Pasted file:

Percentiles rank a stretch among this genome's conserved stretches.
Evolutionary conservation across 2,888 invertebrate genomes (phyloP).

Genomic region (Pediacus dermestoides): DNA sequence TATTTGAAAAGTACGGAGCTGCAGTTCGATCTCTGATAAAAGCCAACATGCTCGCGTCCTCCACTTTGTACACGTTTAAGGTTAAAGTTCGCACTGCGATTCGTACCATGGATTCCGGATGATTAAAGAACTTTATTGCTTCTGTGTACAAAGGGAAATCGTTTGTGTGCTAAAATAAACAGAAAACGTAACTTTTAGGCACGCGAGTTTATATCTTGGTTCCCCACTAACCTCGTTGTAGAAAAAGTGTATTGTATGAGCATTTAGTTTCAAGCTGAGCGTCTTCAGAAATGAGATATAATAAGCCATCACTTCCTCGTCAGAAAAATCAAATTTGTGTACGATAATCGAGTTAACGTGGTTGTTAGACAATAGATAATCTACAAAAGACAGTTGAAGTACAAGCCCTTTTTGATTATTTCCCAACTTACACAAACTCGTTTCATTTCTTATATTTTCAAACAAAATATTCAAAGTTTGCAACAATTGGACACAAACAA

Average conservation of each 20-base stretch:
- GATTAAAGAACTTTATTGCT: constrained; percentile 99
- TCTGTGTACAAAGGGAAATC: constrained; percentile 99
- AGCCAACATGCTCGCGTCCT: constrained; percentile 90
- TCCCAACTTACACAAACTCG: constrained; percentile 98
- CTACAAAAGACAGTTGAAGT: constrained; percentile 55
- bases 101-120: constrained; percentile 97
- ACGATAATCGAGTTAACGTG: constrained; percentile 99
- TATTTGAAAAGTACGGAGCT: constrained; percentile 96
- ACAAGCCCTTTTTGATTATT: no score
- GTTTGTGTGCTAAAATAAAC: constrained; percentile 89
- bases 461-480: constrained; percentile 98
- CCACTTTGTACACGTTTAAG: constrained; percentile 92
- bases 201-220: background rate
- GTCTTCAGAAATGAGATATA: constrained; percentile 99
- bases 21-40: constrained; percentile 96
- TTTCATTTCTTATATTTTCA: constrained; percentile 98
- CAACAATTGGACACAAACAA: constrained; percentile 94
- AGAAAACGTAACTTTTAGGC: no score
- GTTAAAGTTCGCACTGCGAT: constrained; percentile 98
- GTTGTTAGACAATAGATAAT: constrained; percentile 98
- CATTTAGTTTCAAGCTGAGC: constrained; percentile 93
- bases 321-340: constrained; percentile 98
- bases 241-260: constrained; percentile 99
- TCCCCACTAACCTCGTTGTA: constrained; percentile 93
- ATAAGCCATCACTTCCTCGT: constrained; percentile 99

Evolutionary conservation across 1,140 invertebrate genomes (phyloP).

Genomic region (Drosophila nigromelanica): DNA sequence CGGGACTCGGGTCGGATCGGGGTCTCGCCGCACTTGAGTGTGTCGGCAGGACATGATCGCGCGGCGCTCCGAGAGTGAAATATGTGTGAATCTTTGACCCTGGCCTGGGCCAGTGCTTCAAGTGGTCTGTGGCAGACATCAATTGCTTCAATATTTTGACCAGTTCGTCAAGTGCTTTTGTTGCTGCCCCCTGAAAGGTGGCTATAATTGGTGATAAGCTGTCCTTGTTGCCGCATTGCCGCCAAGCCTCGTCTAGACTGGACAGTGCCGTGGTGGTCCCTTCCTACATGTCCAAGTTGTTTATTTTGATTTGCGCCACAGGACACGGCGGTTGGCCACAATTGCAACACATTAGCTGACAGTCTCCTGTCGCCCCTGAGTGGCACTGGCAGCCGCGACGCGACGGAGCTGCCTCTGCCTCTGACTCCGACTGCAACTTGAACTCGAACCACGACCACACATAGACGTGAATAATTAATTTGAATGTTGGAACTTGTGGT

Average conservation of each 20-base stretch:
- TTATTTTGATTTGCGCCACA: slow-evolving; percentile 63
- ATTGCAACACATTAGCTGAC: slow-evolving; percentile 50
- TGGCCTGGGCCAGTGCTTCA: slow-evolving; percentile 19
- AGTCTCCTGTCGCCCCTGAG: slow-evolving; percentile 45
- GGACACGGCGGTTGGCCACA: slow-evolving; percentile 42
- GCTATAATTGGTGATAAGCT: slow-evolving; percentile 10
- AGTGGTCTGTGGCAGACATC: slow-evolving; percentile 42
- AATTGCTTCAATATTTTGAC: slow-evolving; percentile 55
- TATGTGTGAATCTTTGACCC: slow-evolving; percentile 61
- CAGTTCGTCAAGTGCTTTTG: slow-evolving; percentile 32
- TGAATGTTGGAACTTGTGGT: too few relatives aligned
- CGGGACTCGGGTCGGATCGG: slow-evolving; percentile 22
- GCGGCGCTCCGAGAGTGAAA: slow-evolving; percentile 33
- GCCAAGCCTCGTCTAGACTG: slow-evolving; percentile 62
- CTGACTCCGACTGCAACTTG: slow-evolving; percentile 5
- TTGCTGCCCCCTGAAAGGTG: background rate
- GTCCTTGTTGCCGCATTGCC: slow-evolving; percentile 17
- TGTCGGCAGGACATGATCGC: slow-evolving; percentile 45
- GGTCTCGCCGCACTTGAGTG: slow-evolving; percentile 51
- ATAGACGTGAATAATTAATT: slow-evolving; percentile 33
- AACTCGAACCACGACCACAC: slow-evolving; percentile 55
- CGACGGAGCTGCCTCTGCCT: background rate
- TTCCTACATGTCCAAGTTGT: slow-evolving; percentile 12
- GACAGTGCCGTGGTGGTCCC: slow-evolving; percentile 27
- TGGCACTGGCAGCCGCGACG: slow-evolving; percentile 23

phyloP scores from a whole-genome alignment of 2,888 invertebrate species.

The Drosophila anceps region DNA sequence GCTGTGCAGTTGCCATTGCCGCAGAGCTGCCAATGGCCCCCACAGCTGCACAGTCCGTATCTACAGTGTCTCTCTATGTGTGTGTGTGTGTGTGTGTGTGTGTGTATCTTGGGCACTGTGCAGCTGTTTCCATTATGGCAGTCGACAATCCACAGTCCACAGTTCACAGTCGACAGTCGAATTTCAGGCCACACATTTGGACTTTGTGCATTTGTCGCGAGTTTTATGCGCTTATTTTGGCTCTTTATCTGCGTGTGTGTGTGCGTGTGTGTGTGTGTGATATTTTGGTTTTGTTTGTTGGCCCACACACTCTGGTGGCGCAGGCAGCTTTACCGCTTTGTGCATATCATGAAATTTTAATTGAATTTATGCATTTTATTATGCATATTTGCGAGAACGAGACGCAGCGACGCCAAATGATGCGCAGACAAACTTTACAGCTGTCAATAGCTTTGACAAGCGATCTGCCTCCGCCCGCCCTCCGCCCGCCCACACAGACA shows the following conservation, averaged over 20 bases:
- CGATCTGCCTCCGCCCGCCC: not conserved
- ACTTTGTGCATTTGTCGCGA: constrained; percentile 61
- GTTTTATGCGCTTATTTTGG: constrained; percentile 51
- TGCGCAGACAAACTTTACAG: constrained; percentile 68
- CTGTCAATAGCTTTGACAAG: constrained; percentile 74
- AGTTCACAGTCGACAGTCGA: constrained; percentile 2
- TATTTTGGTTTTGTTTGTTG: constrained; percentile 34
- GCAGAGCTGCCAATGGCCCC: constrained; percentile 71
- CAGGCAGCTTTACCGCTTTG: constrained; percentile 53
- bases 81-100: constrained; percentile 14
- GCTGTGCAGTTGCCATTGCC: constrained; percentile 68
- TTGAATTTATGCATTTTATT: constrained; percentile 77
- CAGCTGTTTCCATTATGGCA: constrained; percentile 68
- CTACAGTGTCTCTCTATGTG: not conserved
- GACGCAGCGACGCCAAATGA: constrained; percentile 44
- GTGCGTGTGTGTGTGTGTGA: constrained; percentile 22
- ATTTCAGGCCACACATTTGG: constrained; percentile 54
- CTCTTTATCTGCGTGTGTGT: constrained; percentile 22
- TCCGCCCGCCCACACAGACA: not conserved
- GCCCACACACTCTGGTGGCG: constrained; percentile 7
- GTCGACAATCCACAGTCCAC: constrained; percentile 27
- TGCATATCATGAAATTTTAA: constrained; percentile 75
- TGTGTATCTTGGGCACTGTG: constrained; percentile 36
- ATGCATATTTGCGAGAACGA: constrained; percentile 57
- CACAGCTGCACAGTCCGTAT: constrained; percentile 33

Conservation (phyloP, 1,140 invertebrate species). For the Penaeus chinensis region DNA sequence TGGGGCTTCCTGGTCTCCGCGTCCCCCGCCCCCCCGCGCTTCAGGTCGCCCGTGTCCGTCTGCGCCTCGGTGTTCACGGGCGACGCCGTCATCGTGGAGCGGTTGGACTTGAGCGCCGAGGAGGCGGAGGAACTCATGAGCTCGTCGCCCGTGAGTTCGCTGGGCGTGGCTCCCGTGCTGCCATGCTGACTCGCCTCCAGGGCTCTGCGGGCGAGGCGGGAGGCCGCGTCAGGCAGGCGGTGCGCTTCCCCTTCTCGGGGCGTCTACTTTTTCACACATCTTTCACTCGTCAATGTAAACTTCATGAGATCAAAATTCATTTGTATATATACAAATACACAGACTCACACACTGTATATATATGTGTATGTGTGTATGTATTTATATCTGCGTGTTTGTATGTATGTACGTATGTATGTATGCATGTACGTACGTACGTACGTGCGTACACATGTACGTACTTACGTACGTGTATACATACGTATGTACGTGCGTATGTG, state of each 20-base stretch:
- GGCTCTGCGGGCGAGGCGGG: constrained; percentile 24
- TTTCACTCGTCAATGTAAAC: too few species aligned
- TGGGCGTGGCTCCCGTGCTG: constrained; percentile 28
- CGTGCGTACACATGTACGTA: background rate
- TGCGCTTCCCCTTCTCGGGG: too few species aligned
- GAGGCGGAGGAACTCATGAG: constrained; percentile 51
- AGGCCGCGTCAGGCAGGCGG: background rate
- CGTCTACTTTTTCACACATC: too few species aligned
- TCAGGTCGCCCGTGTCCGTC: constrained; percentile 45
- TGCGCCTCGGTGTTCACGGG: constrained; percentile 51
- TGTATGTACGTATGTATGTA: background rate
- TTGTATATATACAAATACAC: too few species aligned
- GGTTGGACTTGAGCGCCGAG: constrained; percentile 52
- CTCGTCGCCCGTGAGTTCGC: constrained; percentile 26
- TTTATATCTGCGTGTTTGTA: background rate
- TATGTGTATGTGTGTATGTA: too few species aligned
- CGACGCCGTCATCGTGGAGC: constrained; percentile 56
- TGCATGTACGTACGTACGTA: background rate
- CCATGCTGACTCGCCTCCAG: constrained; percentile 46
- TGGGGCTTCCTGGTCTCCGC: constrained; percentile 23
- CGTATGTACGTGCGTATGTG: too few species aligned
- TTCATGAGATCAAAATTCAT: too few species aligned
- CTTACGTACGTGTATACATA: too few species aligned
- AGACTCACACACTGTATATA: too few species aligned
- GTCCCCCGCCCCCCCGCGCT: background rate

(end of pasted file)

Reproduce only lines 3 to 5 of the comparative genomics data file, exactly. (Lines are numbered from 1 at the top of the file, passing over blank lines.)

Genomic region (Pediacus dermestoides): DNA sequence TATTTGAAAAGTACGGAGCTGCAGTTCGATCTCTGATAAAAGCCAACATGCTCGCGTCCTCCACTTTGTACACGTTTAAGGTTAAAGTTCGCACTGCGATTCGTACCATGGATTCCGGATGATTAAAGAACTTTATTGCTTCTGTGTACAAAGGGAAATCGTTTGTGTGCTAAAATAAACAGAAAACGTAACTTTTAGGCACGCGAGTTTATATCTTGGTTCCCCACTAACCTCGTTGTAGAAAAAGTGTATTGTATGAGCATTTAGTTTCAAGCTGAGCGTCTTCAGAAATGAGATATAATAAGCCATCACTTCCTCGTCAGAAAAATCAAATTTGTGTACGATAATCGAGTTAACGTGGTTGTTAGACAATAGATAATCTACAAAAGACAGTTGAAGTACAAGCCCTTTTTGATTATTTCCCAACTTACACAAACTCGTTTCATTTCTTATATTTTCAAACAAAATATTCAAAGTTTGCAACAATTGGACACAAACAA

Average conservation of each 20-base stretch:
- GATTAAAGAACTTTATTGCT: constrained; percentile 99